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If I have a series of observations with two variables X and Y, how can I get the average value of Y based on ranges of variable X?

So for example, with some data like:

df = data.frame(x=runif(50,1,100),y=runif(50,300,700))

How could I get the answer to "When X is 1-10 the average of y 332.4, when X is 11-20 the average of y is 632.3, etc...."

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6  
Public service announcement. Stand well clear. We anticipate an avalanche of answers using tapply, ddply and aggregate –  Andrie Aug 30 '11 at 14:46
1  
@Andrie, when I saw 3 answers in the space of 22 seconds while typing mine (which was basically yours, except I called the new variable xgroup), I didn't even bother finishing typing. :) –  Brian Diggs Aug 30 '11 at 14:52

6 Answers 6

up vote 5 down vote accepted

Cut your x using cut and then use ddply in package plyr:

> df$xrange <- cut(df$x, breaks=seq(0, 100, 10))

library(plyr)
ddply(df, .(xrange), summarize, mean_y=mean(y))
     xrange   mean_y
1    (0,10] 490.7571
2   (10,20] 462.6347
3   (20,30] 507.5614
4   (30,40] 482.6004
5   (40,50] 510.3081
6   (50,60] 480.7927
7   (60,70] 507.8944
8   (70,80] 458.4668
9   (80,90] 501.9672
10 (90,100] 493.4844
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Use cut to form groups and tapply to summarise over them.

df$grp <- cut(df$x, seq(0, 100, 10))
with(df, tapply(y, grp, mean))

If you are a plyr fan you may prefer

library(plyr)
ddply(df, .(grp), summarise, m = mean(y))

For completeness, the aggregate version is

aggregate(y ~ grp, df, mean)
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One way is to use cut() to create a factor from the x variable, specifying breaks every ten units. Given that factor, you can then use by() or aggregate() or ... to summarise the data frame, or rather just column y:

R> set.seed(42); DF <- data.frame(x=runif(50,1,100), y=rnorm(50,30,70))
R> summary(DF)
       x               y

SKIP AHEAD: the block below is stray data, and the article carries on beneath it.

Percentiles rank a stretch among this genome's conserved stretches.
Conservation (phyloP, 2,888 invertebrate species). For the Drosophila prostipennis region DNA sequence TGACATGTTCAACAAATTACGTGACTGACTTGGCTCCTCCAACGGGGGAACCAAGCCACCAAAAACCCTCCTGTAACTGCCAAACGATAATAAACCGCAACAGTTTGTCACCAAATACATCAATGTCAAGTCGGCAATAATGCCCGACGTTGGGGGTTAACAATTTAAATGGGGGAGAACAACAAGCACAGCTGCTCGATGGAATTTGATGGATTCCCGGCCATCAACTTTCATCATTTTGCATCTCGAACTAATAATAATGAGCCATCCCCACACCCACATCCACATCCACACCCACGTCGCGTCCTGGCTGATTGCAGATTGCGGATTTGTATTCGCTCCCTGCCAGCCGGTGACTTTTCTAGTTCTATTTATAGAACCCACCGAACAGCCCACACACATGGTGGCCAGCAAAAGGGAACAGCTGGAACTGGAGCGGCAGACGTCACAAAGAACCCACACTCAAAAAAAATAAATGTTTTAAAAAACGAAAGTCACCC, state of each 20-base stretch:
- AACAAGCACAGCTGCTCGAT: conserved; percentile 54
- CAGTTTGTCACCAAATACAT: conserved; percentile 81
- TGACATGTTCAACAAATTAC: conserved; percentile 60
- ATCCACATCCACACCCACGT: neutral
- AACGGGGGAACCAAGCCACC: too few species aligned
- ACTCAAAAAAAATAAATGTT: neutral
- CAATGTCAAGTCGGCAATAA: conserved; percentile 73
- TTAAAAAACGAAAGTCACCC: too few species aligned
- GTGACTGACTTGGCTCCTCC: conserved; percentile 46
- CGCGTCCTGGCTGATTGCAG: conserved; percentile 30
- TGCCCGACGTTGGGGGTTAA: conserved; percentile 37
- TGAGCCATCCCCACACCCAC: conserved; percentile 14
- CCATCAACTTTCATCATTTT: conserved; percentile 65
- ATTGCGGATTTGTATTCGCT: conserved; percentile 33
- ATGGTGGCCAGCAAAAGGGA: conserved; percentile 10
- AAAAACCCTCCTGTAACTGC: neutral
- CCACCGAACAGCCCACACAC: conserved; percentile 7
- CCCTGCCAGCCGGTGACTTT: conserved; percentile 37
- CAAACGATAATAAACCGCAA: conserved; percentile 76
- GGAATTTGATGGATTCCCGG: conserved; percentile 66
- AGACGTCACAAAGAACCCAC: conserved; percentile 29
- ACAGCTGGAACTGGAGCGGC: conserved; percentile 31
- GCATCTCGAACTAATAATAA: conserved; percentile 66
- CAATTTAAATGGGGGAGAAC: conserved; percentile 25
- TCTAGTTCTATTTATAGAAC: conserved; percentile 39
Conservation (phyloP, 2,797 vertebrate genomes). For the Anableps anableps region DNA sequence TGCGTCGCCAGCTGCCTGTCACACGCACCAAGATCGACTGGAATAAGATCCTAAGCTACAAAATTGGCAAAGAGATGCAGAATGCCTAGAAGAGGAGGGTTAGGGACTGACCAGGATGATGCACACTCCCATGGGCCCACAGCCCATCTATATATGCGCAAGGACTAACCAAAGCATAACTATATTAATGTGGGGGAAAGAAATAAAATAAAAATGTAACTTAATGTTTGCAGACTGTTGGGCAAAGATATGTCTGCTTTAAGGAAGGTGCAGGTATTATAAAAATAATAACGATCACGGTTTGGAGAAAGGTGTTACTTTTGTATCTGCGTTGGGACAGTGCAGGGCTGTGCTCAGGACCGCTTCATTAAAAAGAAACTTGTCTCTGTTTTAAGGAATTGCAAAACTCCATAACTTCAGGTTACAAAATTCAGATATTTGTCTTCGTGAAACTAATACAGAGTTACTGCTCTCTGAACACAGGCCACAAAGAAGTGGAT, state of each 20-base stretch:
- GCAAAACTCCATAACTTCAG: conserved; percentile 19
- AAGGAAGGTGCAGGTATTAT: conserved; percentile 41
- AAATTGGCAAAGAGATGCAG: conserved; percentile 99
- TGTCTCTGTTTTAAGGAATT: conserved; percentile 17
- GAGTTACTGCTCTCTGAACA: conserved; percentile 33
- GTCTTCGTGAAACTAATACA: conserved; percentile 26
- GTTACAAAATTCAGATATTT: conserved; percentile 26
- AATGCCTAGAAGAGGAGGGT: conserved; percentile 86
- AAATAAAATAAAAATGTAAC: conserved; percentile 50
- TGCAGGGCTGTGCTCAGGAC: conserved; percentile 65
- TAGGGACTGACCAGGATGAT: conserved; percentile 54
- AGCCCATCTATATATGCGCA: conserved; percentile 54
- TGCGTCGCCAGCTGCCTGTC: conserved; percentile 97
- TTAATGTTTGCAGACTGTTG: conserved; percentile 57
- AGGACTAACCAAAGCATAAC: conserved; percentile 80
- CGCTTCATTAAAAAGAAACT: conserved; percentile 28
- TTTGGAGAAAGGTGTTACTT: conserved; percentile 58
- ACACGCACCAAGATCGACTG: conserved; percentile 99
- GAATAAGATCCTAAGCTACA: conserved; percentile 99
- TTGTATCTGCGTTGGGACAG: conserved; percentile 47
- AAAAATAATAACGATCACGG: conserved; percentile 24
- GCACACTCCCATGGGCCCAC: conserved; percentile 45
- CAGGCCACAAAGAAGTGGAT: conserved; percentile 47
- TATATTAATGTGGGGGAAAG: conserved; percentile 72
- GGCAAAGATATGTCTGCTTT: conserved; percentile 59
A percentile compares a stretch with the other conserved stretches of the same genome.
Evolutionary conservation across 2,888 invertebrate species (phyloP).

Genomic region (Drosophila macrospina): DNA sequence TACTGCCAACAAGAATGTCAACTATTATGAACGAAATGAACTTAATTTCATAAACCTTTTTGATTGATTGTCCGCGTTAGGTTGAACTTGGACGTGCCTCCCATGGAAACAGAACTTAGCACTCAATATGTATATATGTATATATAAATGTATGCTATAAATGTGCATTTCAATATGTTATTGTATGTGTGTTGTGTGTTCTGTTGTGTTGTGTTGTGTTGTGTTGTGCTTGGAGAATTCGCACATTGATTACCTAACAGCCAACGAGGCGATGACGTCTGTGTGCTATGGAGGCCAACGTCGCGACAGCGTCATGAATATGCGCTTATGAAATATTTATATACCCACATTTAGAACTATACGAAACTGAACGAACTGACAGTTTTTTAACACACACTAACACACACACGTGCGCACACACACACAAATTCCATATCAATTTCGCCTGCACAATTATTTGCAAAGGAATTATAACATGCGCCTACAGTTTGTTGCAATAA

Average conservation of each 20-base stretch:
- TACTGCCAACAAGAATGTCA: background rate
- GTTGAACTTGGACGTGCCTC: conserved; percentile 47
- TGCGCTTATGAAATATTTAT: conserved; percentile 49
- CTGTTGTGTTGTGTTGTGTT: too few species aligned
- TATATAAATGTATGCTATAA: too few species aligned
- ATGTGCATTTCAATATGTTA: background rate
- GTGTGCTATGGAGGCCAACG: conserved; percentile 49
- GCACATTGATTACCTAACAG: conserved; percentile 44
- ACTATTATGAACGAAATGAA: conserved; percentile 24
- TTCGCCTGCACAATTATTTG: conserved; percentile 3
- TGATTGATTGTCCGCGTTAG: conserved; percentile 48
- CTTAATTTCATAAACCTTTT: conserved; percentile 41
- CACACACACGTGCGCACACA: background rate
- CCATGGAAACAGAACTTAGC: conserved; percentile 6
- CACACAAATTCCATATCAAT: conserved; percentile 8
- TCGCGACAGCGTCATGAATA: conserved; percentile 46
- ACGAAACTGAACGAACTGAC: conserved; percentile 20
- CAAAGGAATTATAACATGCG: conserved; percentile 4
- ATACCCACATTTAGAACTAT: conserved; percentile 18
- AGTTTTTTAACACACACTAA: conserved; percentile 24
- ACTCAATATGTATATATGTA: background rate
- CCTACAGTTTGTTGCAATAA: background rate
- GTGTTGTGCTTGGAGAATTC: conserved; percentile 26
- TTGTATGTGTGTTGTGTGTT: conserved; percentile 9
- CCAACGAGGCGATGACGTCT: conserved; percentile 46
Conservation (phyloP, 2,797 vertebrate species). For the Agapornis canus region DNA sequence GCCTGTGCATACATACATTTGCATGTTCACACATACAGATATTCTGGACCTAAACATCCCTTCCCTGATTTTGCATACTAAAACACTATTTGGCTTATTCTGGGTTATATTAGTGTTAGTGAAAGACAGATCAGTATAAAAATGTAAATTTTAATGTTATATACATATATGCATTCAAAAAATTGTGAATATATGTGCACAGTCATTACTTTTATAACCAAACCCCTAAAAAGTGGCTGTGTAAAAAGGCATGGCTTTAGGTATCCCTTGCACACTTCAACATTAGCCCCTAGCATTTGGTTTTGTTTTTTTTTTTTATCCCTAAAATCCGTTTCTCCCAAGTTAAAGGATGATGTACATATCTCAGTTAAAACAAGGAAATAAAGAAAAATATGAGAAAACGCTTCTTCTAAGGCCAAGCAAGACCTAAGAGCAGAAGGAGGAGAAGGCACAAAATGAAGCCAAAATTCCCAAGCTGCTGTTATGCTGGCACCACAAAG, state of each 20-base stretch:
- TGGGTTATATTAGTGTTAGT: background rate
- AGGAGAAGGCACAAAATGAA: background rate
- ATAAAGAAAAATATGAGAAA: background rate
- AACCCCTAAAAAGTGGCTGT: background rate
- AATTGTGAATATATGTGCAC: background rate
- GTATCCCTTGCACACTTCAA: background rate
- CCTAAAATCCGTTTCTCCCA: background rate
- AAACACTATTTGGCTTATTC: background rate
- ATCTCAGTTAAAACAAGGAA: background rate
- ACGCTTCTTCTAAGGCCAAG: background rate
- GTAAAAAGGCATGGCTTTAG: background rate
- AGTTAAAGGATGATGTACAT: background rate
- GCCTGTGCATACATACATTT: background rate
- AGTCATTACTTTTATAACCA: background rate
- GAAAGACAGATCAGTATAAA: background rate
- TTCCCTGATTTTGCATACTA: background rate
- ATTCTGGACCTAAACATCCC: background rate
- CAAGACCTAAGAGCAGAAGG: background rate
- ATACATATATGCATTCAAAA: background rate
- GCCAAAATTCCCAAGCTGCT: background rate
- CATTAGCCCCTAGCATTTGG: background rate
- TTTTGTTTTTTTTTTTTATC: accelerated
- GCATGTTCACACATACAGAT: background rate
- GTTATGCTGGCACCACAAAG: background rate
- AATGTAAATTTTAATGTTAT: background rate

Min.   : 1.39   Min.   :-179.5  
 1st Qu.:40.66   1st Qu.: -19.4  
 Median :64.45   Median :  39.6  
 Mean   :60.29   Mean   :  25.9  
 3rd Qu.:90.10   3rd Qu.:  74.7  
 Max.   :98.90   Max.   : 140.3  
R> DF$cx <- cut(DF$x, breaks=seq(0,100,by=10))
R> ?by
R> by(DF, DF$cx, FUN=function(z) mean(z$y))
DF$cx: (0,10]
[1] 67.8747
--------------------------------------------- 
DF$cx: (10,20]
[1] 52.9104
--------------------------------------------- 
DF$cx: (20,30]
[1] -53.8961
--------------------------------------------- 
DF$cx: (30,40]
[1] 44.1992
--------------------------------------------- 
DF$cx: (40,50]
[1] 21.7404
--------------------------------------------- 
DF$cx: (50,60]
[1] 16.2122
--------------------------------------------- 
DF$cx: (60,70]
[1] -27.0338
--------------------------------------------- 
DF$cx: (70,80]
[1] 42.283
--------------------------------------------- 
DF$cx: (80,90]
[1] 40.8042
--------------------------------------------- 
DF$cx: (90,100]
[1] 38.8917
R> 

Or using ddply():

R> library(plyr)
R> ddply(DF, .(cx), function(z) mean(z$y))
         cx       V1
1    (0,10]  67.8747
2   (10,20]  52.9104
3   (20,30] -53.8961
4   (30,40]  44.1992
5   (40,50]  21.7404
6   (50,60]  16.2122
7   (60,70] -27.0338
8   (70,80]  42.2830
9   (80,90]  40.8042
10 (90,100]  38.8917
R> 
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I think your question is causing your answers to be too narrow. You ought to be thinking of regression methods to summarize the joint relationships of continuous variables. Plotting with scatterplots and fitting regression splines is going to do less violence to the underlying relationships than the piecewise analysis that you specified.

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+1 for giving sensible advice –  Andrie Aug 30 '11 at 15:40

Here is the data.table solution

require(data.table)
data.table(df)[,list(mean_y = mean(y)), by = 'cut(x, seq(0, 100, 10))']
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You can use tapply with pretty to make the breakpoints for cut:

 tapply(df$y,cut(df$x,pretty(range(df$x),high.u.bias=0.1)),mean)
  (0,10]  (10,20]  (20,30]  (30,40]  (40,50]  (50,60]  (60,70]  (70,80] 
496.9840 510.4164 502.4092 492.5806 493.3364 549.5207 507.4511 472.3391 
 (80,90] (90,100] 
479.8795 482.6728 

aggregate can also be used:

aggregate(df$y,list(cut(df$x,pretty(range(df$x),high.u.bias=0.1))),FUN=mean)
    Group.1        x
1    (0,10] 496.9840
2   (10,20] 510.4164
3   (20,30] 502.4092
4   (30,40] 492.5806
5   (40,50] 493.3364
6   (50,60] 549.5207
7   (60,70] 507.4511
8   (70,80] 472.3391
9   (80,90] 479.8795
10 (90,100] 482.6728
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